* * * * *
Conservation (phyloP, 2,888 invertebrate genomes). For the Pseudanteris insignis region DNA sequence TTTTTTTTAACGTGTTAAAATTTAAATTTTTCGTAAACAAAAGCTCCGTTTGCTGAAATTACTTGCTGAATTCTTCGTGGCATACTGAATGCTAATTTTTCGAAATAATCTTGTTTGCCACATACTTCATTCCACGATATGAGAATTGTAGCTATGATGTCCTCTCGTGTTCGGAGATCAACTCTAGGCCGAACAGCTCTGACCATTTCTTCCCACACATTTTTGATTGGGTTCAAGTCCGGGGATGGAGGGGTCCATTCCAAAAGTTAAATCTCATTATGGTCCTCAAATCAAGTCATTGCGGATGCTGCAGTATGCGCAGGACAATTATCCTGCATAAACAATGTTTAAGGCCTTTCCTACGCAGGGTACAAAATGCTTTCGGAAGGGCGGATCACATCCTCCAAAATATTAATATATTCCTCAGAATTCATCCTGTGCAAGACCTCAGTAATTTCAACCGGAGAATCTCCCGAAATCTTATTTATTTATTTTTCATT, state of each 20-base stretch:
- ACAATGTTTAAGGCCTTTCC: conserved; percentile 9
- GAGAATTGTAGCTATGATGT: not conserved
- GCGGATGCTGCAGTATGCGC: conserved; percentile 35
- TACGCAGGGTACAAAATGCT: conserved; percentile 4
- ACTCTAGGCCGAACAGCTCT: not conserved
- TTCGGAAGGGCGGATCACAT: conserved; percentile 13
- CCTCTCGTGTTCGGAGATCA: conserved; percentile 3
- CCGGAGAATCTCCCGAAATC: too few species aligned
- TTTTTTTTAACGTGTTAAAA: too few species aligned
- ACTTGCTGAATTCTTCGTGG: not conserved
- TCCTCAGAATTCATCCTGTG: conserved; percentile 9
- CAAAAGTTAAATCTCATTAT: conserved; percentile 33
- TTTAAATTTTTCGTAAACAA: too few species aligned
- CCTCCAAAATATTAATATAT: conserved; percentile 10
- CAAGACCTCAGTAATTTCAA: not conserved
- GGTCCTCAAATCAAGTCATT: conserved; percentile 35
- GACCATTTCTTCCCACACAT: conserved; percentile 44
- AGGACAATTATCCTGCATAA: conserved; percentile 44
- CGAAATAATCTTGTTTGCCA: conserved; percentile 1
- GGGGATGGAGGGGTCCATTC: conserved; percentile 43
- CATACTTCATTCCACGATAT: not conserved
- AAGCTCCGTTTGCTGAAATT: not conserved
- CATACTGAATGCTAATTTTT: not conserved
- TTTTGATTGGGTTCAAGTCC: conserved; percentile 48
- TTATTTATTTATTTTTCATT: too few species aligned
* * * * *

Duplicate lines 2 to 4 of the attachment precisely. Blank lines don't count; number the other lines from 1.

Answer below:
- ACAATGTTTAAGGCCTTTCC: conserved; percentile 9
- GAGAATTGTAGCTATGATGT: not conserved
- GCGGATGCTGCAGTATGCGC: conserved; percentile 35